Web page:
First of all, calm down. If you want to ask me a question, ask it respectfully.I read the whole post. None of a 13, 15 or 21 storey building would “ruin the neighbourhood forever” lmao. I have no patience or respect for the notion that we must forever kowtow to rich people and their houses, entrenching their wealth and “protecting” them from the horrors of shadow, 1% reduced sky view, more people on the sidewalk, etc. I just don’t care and I think it’s inequitable the way the OP builds a policy fortress around Neighbourhoods. If you live a stone’s throw from Yonge St and multiple subway stations, parks and schools, retail and offices, in a $2, $3, $4, $5+-million house, you should have some responsibility and tolerance for growth along with the privilege of living there. A well-designed tall building does not “ruin” a neighbourhood and I will not stand for this drivel!!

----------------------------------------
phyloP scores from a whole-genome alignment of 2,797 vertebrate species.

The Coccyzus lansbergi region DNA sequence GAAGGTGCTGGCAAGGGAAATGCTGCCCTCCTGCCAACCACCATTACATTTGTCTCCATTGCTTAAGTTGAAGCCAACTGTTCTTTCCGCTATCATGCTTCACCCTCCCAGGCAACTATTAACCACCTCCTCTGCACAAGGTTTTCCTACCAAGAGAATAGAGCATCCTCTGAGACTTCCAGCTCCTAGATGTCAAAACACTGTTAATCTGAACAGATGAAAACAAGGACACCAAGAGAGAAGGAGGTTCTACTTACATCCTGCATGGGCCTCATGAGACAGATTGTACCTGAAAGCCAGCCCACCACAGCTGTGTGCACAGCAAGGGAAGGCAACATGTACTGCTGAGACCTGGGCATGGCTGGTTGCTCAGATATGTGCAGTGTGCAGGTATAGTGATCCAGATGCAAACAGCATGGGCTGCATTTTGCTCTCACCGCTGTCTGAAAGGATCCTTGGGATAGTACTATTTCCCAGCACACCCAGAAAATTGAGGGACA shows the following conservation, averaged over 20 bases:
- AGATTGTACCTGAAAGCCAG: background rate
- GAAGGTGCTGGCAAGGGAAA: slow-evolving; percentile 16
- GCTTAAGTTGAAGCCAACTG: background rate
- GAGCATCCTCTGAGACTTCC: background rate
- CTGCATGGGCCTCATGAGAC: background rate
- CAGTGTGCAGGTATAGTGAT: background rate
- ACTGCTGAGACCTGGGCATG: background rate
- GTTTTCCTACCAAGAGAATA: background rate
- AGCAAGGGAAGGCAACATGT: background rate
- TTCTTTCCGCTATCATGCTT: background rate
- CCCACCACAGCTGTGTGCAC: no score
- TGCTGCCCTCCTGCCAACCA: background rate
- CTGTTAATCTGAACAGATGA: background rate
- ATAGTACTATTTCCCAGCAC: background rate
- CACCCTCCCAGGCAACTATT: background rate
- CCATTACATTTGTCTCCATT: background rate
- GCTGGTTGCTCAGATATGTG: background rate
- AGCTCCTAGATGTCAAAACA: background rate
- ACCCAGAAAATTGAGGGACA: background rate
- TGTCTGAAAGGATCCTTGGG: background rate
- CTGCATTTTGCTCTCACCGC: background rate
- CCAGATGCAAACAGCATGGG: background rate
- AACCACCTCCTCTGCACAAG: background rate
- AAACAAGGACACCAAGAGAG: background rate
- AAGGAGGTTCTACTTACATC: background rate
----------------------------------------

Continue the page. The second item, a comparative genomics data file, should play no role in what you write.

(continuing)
I agree that we have too many limitations in the Official Plan and the guidelines that disincentivize mid-rise development, and that we have too many Neighbourhoods (single-family homes) in Toronto. On the other hand, this doesn't mean that tall buildings are appropriate everywhere. It would be wrong to plop them right next to 2 to 3 storey homes without any transitions. The Scrivener Square site is appropriate because the adjacent sites are mid-rise, and then the adjacent sites to those adjacent sites are low-rise. I don't think it's good policy to allow tall buildings right next to tiny ones, and I believe some buffers should exist. Other than that, this street has historically been a mid-rise "main street". Preserving it would preserve the entire function and purpose of this stretch of Yonge Street. We wouldn't solve the housing crisis by allowing tall skyscrapers to built anywhere. We can solve it by allowing reasonable density in our Neighbourhoods. I have never understood how anyone could advocate for uncontrolled development with infinite heights without consideration for its impacts on the city... including visual, social, and transportation impacts. "Growth" does not mean that anything is appropriate so long as it brings more housing units. In fact, if we allow just anything to get built next to Neighbourhoods, then the NIMBYs will only get louder and more influential. We should be talking about increasing density to a reasonable level across the region, and do so with attention to context & detail.